The article below initally appeared in P2PFinancenews.
The most successful investors tend to be the most informed, and this is particularly true when it comes to peer-to-peer lending, as it is a relatively new investment product with a wide variety of choices available between products and providers.
Filip Karadaghi, co-founder and chief executive of P2P lending platform LandlordInvest, has a background in finance and his long-standing experience in the P2P industry has highlighted the importance of investor research and due diligence.
He shares the six essential questions that every P2P investor should be asking before making any investments. This is mainly related to platforms that offer property-backed loans but can in some instances be applied to platforms that offer loans to businesses or individuals as well.
Do the platform’s offered rates correspond to the risk?
Karadaghi believe that the rates being offered by the platform should correspond to the risk. This is something that LandlordInvest has been doing since day one, says Karadaghi.
A first charge loan should have a much lower risk than a second charge loan and the offered rate should therefore also reflect the difference in risk between these two products.
Another consideration is that it is important to look at the spread that the platform charges (i.e. the difference between what the borrower pays for their loan and how much investors receive from it) and ensure that it is consistent across product ranges and risk.
Indeed, it is a regulatory requirement for platforms to set out the cost of credit for a borrower and a loan, and investors should carefully check it and ensure that it is fair, reasonable and reflects the risk of the loan.
What is the platform’s default rate?
Some property platforms have historically maintained default rates of between 30 to 40 per cent, which is very high for property-backed lending. The industry standard is around two per cent, while LandlordInvest has averaged around three per cent, by comparison. All platforms are now required to disclose their default rates in an annual Outcomes Statement.
High default rates suggest that the platform may be lending to less creditworthy borrowers. If that is the case, rates offered to investors should reflect the increased risk, as it is likely that borrowers pay a higher rate than market rate as well.
What are the incentives to invest?
Be careful when choosing to invest in a platform due to generous cashback or referral schemes. These incentives play a significant role in changing conditions and behaviours. To quote Benjamin Franklin: “If you would persuade, appeal to interest and not reason”. Economists would refer to this as a moral hazard.
What is the LTV and valuations?
Some platforms engage in a practice where the loan-to-value (LTV) is close to, or over 100 per cent. No mainstream or respected alternative platform or lender would engage in such practice for obvious reasons and investors should be careful of platforms offering such high leverage.
Platforms should also disclose a detailed valuation report along with the platform’s valuation instructions so that investors can see on what basis the valuation was carried out. Valuations should always be carried out by top tier valuers (to the extent that it is possible) to ensure as realistic valuations as possible.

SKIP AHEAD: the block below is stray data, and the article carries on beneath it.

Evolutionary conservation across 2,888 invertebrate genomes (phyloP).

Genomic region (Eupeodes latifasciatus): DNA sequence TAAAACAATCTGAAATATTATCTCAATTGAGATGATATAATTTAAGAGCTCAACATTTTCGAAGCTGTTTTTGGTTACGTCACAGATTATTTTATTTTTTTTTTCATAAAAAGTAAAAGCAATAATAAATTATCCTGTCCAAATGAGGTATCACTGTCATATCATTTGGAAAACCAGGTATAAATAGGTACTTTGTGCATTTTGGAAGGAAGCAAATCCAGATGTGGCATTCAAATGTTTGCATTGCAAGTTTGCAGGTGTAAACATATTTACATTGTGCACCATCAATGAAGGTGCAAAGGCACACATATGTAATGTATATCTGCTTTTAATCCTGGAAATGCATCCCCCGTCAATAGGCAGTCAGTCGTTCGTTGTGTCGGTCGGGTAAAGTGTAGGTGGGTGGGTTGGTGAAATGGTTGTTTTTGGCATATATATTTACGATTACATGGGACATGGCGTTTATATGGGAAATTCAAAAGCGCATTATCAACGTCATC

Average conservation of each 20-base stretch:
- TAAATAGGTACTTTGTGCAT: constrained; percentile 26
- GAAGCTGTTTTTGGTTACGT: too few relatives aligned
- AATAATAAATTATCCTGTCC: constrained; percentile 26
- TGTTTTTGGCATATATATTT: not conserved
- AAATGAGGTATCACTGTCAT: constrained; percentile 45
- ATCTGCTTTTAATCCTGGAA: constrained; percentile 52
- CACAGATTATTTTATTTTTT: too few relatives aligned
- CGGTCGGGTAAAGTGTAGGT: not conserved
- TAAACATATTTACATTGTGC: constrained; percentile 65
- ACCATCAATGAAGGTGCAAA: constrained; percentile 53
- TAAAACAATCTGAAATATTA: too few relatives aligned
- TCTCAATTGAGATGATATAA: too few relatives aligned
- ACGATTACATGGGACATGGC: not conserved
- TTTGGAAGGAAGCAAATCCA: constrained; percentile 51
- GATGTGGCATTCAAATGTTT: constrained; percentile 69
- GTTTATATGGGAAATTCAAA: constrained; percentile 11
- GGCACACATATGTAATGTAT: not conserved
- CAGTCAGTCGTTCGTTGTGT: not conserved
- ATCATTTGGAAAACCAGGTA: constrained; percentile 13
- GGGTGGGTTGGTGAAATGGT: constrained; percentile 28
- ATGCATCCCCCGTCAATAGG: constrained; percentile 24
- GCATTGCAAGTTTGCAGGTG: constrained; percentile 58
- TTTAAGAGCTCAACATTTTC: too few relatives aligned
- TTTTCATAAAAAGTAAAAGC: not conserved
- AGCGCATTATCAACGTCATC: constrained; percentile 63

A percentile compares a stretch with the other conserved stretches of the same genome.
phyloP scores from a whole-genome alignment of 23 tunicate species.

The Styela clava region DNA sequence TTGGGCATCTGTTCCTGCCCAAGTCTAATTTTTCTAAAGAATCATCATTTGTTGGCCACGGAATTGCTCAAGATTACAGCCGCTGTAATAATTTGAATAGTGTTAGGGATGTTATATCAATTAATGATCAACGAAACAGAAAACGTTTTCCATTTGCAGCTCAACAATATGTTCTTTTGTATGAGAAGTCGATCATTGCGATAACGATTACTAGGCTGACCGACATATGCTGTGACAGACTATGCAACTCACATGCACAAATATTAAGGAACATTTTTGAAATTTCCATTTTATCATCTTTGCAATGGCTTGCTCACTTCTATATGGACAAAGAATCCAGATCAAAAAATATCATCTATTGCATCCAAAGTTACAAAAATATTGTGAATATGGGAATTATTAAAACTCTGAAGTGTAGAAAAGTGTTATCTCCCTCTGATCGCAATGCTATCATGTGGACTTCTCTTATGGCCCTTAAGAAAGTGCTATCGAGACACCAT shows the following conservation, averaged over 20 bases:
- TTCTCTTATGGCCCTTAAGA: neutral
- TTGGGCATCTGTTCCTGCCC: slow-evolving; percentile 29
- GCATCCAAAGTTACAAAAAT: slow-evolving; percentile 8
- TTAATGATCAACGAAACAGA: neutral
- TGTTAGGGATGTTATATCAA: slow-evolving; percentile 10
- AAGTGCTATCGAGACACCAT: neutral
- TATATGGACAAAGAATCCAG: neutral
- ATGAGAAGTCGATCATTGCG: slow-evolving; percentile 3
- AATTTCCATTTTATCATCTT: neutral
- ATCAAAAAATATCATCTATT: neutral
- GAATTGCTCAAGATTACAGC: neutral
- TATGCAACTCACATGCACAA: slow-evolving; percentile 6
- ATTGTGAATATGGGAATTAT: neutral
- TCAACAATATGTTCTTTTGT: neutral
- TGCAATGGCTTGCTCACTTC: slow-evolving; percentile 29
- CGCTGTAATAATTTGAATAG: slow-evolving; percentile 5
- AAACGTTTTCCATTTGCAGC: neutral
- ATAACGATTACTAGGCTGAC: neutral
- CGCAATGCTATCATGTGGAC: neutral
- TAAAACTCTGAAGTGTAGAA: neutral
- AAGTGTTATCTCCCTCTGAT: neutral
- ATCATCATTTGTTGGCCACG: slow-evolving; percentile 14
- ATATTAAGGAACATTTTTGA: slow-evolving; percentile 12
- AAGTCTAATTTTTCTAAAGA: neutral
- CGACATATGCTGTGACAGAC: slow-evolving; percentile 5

Who is on the platform’s management team?
An experienced management team is vital for the success of a lending platform. However, experience alone is no guarantee of success, and taking the time to review shareholder composition is also key.
“Look at both the management team and the shareholders,” says Karadaghi. “Shareholders are important as they can put pressure on the management team to pursue short-term goals over long-term goals which may lead to the platform engaging in reckless lending practices.”
Can you ask questions?
The capacity to ask questions is a key part of any due diligence process. Platforms should offer investors the possibility to ask questions directly when assessing a loan and also after the loan completes. Keeping the Q&A section public also ensures that all other investors in that loan can benefit from the information disclosed in the Q&A section.
Our blogs are for information purposes only. This content is not financial, legal or tax advice. Should you require any advice in relation to the earnings you make from LandlordInvest we recommend seeking independent professional advice. Links to other sites are provided for your convenience but LandlordInvest accepts no responsibility or liability for the content of those sites or of any external site. The information in this blog is correct at the time of posting.
Investment through LandlordInvest involves lending to individuals and companies, so your investment can go down as well as up. Borrowing through LandlordInvest involves entering into a mortgage contract secured against a property as the borrower. Your property may be repossessed if you do not keep up repayments on your mortgage.
LandlordInvest Limited is authorised and regulated by the Financial Conduct Authority (FCA) (FRN 660926). LandlordInvest Limited is not covered by the Financial Services Compensation Scheme (FSCS).
Loans provided to borrowers through LandlordInvest are provided solely for business purposes. Loans are therefore not regulated by the Financial Services and Markets Act 2000 or the Consumer Credit Act 1974. You should seek independent legal advice if you are in any doubt as to the consequences of the loan not being a regulated agreement under those Acts.
LandlordInvest Limited (Company No. 09245725), registered office 5 Chancery Lane, London, WC2A 1LG